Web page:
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Firefox Home Coming To iPhone, Browser Next? 170

siliconbits writes "Mozilla has launched an iPhone app called Firefox Home that gives iPhone users instant access to their Firefox browsing history, bookmarks, and the set of tabs from their most recent browser session. What's more, it provides Firefox Awesome Bar capability that enables people to get to their favorite websites with minimal typing." With the Mozilla blog promising "There will be more to come," can the full browser be far behind?

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Firefox Home Coming To iPhone, Browser Next?

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  • by Trufagus ( 1803250 ) on Thursday May 27, 2010 @11:13AM (#32362510)
    This is not news. Mozilla is free to put as many apps as they want on the iPhone so long as they follow Apple's rules. Unfortunately, Apple won't tell us what those rules are, but we have a pretty good idea that you can't say anything bad about Apple or powerful people, and you can't compete with any Apple technologies or strategic plans (e.g. what Google Voice did). So, it would be news if Mozilla puts Firefox on the iPhone without stripping out their HTML5 Ogg support since Apple has a financial interest in H264. If Mozilla gets Firefox on the iPhone by agreeing to tailor Firefox to Apple's wishes (e.g. strip out Ogg or anything else that Apple doesn't like) then that would be a total sellout on Mozilla's part.
  • Re:Why not switch? (Score:3, Interesting)

    by babyrat ( 314371 ) on Thursday May 27, 2010 @11:29AM (#32362734)

    Have you used an Incredible? I switched from a 3G and have not noticed any user experience deficiencies. In fact when it comes to things like sharing photos via email/mms/social networking sites, it is way ahead.

  • by rednip ( 186217 ) on Thursday May 27, 2010 @11:35AM (#32362802) Journal

    ...get Apple moving with Flash after everyone sees how wonderful it is.

    Not everyone agrees that ending Flash's iron grip on video on the web would be a bad thing. Locked systems like Flash are good (sometimes) for fast adaption periods, but often fail to progress technologically long term; while becoming a cost prohibitive hindrance in a growingly commodified market.

    maybe. I'm rooting for Apple on this one, but in corporate power plays, consumer benefit is usually only a low occurring side effect.

  • Re:Why not switch? (Score:3, Interesting)

    by tepples ( 727027 ) <> on Thursday May 27, 2010 @12:06PM (#32363280) Homepage Journal

    Speaking of..flash... still no flash in the web browser! Feature? I guess.

    What you recommend that the author of, say, Homestar Runner use instead of Flash?

  • Re:Awesome Bar (Score:5, Interesting)

    by Dog-Cow ( 21281 ) on Thursday May 27, 2010 @01:51PM (#32365054)

    I like the Awesome Bar. I think it's much more likely that you're an anal-retentive asshole.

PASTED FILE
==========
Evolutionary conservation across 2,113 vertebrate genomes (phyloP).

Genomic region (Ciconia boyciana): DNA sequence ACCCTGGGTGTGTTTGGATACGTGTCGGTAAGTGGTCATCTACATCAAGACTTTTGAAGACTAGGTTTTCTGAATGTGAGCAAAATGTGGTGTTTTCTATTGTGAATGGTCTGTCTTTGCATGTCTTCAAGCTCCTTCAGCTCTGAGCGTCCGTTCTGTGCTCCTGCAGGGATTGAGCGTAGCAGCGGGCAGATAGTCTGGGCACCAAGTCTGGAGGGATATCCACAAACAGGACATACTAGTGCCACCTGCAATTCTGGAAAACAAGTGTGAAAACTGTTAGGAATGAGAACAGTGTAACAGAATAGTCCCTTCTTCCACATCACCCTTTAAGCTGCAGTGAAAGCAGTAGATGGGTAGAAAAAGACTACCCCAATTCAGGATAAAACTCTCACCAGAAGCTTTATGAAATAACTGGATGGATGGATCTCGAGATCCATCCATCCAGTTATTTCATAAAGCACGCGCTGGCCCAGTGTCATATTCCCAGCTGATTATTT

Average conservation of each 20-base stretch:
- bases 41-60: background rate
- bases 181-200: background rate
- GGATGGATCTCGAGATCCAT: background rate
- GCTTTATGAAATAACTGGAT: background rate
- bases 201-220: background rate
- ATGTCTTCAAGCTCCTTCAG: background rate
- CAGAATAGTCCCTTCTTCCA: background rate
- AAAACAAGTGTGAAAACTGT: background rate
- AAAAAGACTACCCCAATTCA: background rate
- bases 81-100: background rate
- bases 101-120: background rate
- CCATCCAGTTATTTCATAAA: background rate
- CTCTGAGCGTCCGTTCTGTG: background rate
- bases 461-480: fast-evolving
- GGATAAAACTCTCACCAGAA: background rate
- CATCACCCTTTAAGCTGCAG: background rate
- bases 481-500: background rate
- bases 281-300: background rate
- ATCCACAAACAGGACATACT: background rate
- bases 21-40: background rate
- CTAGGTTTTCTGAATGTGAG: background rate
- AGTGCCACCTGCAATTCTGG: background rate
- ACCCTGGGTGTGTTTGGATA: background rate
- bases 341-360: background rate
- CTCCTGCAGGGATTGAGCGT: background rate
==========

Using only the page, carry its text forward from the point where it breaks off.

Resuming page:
• by 99BottlesOfBeerInMyF ( 813746 ) on Thursday May 27, 2010 @03:13PM (#32366486)

    What I'm suggesting is that, if Apple changes course and allows Firefox on the iPhone...

    Then they will have completely changed their business strategy and depending upon what the new strategy is, could do anything.

    they will require that Mozilla remove support for Ogg Video (particularly now that Ogg video is being supported by Google). Hopefully I'm wrong.

    I know that's what you're saying, but I don't see that it makes a lick of sense. Why would that be in Apple's best interests?

    I doubt anyone is making much off of H264 right now, but if you want to get some idea of how much could be made from H264 once its position is secure take a look at MP3 - Thomson is making a ton off of that and I think that video has much greater potential.

    Yeah, except Apple doesn't own MPEG-LA, they own a couple of patents in the pool meaning they stand to make little or nothing, especially compared to the profit they make by selling more hardware.

    I think that Apple's hostility to Ogg would be just as much from Google involvement with Ogg as from any ability to make money from H264.

    What hostility? Apple doesn't block Ogg using programs on the iPhone. They let you use Ogg codecs on Macs. My Safari browser open Oggs via video tags just fine, because it uses any codecs you install on the machine, including Ogg. They just didn't want it as the standard in HTML5 video for the same reason Google did not, they handle a lot of video and performance means money to them. Getting good battery performance on iPods, iPhones, etc. when it is not supported by existing hardware would be a nightmare for Apple. Added bandwidth costs for YouTube would likewise be a problem for Google. It's not that either has a grudge against Ogg, they just didn't want it to be the one and only standard in HTML for business reasons. You'll note Google isn't offering an Ogg version of YouTube.

    In any event, the ideal would be for Apple to explain the rules for what they block and what they don't and enforce them consistently.

    They can't catch all violations because they don't have the manpower, but almost every instance of an app being not accepted is a case of it not being within the published rules. Now here on Slashdot it is clear lot of people never bothered to read those rules and never bother to RTFAs that explain such when it happens in the news.

    For now, it appears that they reserve the right to block anything that is not in their financial and strategic interest.

    They certainly can, it's their application service. I find it a bit restrictive so I don't own an iPhone or use their app store. I don't see why this is a problem.

Make it myself? But I'm a physical organic chemist!